There’s an irony in the timing of Silvio Berlusconi’s death at the age of eighty-six, coming on the same weekend that saw the (at least temporary) exit from politics of Boris Johnson. For in many respects, the Cavalierie (“Knight”) as he was universally known in Italy, was an even more flamboyant role model for the UK’s former prime minister.
Berlusconi, who led four Italian governments, blurred the lines between showbusiness and politics until they became all but invisible — in much the same way Boris Johnson has in Britain.
True, Boris may not yet be as wealthy as the billionaire Berlusconi, who was Italy’s third richest man. Boris’s short reign at the political summit was far briefer than his Italian counterpart’s three decades at the top. But for sheer chutzpah, jaw-dropping scandals and polarization of opinion, the two men were as alike as peas in a pod.
Berlusconi survived many more scandals, sexual and financial, than Boris, and he changed Italian politics in ways at least as profound as Brexit has changed Britain. Born into a modest Milanese milieu, Berlusconi made the first of his many millions building a housing estate on the outskirts of his native city. He had already dipped a tentative toe in showbiz by working as a schmaltzy crooner on cruise ships.
More than in most countries, the wheels of Italian society run on cronyism when they are not greased by downright corruption. Berlusconi ensured his place at the top table with his membership of the P2 Masonic lodge: the secretive outfit at the heart of the sinister networks linking crime, the Vatican, right-wing terrorism and dodgy finance with Italy’s deep state in the closing years of the twentieth century.
More than in most countries, the wheels of Italian society run on cronyism when they are not greased by downright corruption
Berlusconi first found fame when he founded a chain of private TV stations that broke the monopoly of the RAI (Italy’s state broadcaster). His Fininvest and Mediaset firms also acquired the AC Milan soccer team, which he owned for more than thirty years before selling it in 2017. His upwardly mobile path was smoothed by his friendship with Bettino Craxi, the spectacularly crooked leader of the Italian Socialist Party.
Like many tycoons, Berlusconi was keen to wield political influence. He finally got his chance in the early 1990s, when the three parties that had dominated Italy since World War Two: the Christian Democrats, the Communists and Craxi’s Socialists collapsed more or less simultaneously in a series of bribery scandals known as Tangentopoli.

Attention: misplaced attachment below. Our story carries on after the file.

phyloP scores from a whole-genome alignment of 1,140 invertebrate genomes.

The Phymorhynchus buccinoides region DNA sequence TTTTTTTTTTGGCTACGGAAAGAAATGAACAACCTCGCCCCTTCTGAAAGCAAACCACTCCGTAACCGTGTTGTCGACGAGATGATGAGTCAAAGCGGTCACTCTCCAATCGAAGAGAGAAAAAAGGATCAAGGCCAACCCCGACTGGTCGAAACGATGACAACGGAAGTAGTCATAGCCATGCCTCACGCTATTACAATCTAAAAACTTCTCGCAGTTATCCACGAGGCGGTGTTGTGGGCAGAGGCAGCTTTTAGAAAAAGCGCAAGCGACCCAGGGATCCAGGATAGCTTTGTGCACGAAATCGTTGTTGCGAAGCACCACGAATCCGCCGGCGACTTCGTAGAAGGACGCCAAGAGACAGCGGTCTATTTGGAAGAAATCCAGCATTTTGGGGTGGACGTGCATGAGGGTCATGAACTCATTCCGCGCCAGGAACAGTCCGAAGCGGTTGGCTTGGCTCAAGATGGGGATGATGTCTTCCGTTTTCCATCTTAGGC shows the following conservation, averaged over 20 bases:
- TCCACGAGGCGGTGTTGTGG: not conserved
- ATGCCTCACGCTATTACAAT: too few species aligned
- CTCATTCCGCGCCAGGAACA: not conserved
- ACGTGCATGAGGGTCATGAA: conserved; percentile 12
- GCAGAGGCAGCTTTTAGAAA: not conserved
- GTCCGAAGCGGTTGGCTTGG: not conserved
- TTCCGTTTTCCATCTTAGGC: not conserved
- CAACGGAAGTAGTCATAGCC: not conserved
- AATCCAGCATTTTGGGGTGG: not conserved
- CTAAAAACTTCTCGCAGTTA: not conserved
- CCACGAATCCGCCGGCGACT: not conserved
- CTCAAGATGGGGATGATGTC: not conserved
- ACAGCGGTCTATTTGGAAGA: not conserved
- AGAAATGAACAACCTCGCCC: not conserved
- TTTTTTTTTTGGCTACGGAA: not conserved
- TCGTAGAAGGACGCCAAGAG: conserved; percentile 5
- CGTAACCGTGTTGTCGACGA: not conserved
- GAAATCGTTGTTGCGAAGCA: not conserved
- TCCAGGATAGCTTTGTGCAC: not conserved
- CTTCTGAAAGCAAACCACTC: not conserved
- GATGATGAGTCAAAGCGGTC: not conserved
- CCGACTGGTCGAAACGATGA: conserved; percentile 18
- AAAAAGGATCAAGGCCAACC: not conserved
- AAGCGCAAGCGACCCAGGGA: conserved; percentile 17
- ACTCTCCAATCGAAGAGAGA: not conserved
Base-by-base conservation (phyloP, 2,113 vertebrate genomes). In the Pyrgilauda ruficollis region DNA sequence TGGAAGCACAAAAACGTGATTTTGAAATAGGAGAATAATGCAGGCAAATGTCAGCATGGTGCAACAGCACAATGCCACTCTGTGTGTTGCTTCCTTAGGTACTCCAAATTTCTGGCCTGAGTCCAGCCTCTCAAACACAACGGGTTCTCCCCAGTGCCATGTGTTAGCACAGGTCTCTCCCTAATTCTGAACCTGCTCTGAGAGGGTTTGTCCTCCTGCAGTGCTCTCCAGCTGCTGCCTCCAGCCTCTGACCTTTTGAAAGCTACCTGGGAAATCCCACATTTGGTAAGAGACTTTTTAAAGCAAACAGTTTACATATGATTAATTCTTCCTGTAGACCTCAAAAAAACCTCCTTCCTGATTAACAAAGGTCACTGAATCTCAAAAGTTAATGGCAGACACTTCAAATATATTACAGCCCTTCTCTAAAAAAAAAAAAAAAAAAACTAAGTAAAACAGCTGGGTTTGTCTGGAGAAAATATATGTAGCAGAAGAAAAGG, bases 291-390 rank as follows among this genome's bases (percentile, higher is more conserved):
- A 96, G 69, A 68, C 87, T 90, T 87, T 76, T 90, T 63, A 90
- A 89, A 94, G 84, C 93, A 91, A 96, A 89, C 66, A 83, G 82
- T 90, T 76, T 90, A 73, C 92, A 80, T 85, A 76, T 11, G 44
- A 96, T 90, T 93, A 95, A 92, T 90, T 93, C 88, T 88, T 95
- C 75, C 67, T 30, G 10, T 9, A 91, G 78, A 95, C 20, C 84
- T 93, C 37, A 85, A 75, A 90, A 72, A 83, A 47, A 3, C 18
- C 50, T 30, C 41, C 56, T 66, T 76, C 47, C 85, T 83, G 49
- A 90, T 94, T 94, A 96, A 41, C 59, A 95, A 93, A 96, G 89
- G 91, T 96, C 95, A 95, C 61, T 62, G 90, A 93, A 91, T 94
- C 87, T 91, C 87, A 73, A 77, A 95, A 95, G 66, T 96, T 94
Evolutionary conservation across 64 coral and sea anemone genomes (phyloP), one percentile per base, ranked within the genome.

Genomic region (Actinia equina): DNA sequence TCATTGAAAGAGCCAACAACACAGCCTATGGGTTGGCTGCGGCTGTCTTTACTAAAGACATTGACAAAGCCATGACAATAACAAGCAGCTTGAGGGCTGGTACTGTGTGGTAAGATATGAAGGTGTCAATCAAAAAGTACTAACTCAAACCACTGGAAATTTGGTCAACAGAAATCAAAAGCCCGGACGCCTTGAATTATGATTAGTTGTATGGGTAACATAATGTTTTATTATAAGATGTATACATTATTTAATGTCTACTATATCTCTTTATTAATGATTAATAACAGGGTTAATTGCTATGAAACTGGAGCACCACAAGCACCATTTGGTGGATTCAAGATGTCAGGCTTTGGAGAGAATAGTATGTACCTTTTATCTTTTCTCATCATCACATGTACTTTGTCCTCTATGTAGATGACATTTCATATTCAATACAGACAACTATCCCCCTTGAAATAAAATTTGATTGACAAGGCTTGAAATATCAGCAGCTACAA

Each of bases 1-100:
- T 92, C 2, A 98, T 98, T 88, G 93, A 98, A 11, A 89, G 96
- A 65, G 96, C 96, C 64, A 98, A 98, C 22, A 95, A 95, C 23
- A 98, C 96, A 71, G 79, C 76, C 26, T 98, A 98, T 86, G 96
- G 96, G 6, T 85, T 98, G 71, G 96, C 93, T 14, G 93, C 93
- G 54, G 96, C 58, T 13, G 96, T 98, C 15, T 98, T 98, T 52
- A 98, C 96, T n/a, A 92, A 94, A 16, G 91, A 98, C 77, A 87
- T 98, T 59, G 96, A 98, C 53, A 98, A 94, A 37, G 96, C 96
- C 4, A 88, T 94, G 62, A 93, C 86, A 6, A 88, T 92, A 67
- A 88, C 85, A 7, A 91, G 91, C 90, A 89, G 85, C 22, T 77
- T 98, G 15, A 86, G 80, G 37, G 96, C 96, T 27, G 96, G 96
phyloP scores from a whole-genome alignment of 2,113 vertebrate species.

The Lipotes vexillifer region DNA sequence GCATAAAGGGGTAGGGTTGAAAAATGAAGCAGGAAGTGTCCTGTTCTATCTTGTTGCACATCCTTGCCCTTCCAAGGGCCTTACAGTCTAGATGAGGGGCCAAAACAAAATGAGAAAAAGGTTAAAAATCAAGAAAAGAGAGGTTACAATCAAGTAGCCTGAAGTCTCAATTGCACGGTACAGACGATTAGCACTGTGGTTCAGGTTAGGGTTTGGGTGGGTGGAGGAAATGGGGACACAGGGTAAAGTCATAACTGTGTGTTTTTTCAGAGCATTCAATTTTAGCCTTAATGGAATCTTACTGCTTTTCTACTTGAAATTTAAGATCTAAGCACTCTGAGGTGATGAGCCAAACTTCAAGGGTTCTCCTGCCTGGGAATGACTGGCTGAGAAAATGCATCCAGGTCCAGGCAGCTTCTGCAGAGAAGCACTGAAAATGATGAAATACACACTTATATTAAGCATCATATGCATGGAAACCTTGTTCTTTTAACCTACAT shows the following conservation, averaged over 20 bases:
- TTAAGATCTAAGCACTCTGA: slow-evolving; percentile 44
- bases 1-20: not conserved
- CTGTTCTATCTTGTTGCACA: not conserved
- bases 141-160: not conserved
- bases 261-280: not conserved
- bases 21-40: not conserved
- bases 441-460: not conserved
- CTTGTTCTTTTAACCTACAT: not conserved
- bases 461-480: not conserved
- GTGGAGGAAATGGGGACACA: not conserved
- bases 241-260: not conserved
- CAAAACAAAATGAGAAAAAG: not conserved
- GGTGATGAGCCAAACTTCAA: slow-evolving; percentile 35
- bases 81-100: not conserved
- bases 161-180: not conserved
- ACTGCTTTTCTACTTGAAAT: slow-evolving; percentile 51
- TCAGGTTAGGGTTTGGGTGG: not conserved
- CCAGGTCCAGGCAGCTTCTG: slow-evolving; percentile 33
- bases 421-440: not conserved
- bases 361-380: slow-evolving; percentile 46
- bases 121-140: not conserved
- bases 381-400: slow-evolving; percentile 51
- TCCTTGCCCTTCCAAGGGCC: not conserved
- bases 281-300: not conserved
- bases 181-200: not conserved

Berlusconi founded a new right-wing movement, “Forza Italia!” (Go Italy!), in 1994 as a personal political vehicle. Within months he was prime minister. Later that year, I encountered the Knight while covering an international summit in Budapest. Bill Clinton, Boris Yeltsin, John Major and Helmut Kohl were all there and with them being bundled into his limo by a posse of security men was Italy’s new leading man.
His appearance among the heavies in dark suit and shades reminded me of a scene from The Godfather, and Berlusconi seemed to glory in his reputation as a man who had made his money in mysterious ways. He was more than happy to bring his ruthless business methods to the job of rescuing Italy from its morass.
Berlusconi’s dubious business practices eventually caught up with him and he was sentenced to perform community service after being convicted on tax fraud charges. But he was best known outside Italy for hosting the notorious “bunga-bunga” sex parties.
His louche private life was revealed to the world in 2010, when the prime minister rang police urging them to drop charges against a seventeen-year-old Moroccan belly dancer know as Ruby Rubacuori or “Ruby the heart stealer.” Berlusconi told the cops that Ruby was related to Egypt’s president Hosni Mubarak and that charging her would cause a diplomatic incident. Ruby herself claimed that Berlusconi had paid her thousands of dollars to attend the sex orgies at which he consorted with prostitutes in rituals called “bunga bunga.”
The revelations did not come as a complete shock to the jaded Italian public. Shortly before divorcing him, Berlusconi’s long-suffering second wife Veronica Lario had already accused him of backing young female candidates for “Forza Italia” based on their physical charms rather than their political abilities. “He is not well,” she added.
The Cavalieri survived this and many other brushes with the law, though he did not escape entirely unscathed: in 2013, following the devastating L’Aquila earthquake, he was badly hurt when an assailant struck him in the face with a model of Milan’s famously spiky cathedral. Berlusconi answered all such attacks by accusing the left of waging a “brutal vendetta” against him.
Thanks to cosmetic work, Berlusconi resembled a waxwork effigy in his later years, but he remained active into his eighties, although outflanked on his right by the populist Lega of Matteo Salvini and later by Giorgia Meloni’s Fratelli d’Italia party. Forza Italia is a junior partner in Meloni’s current conservative coalition government.
Love him or loathe him, Berlusconi’s departure from the scene means that Italian and European politics will be left a duller and a lot less colorful place without him.
This article was originally published on The Spectator’s UK website.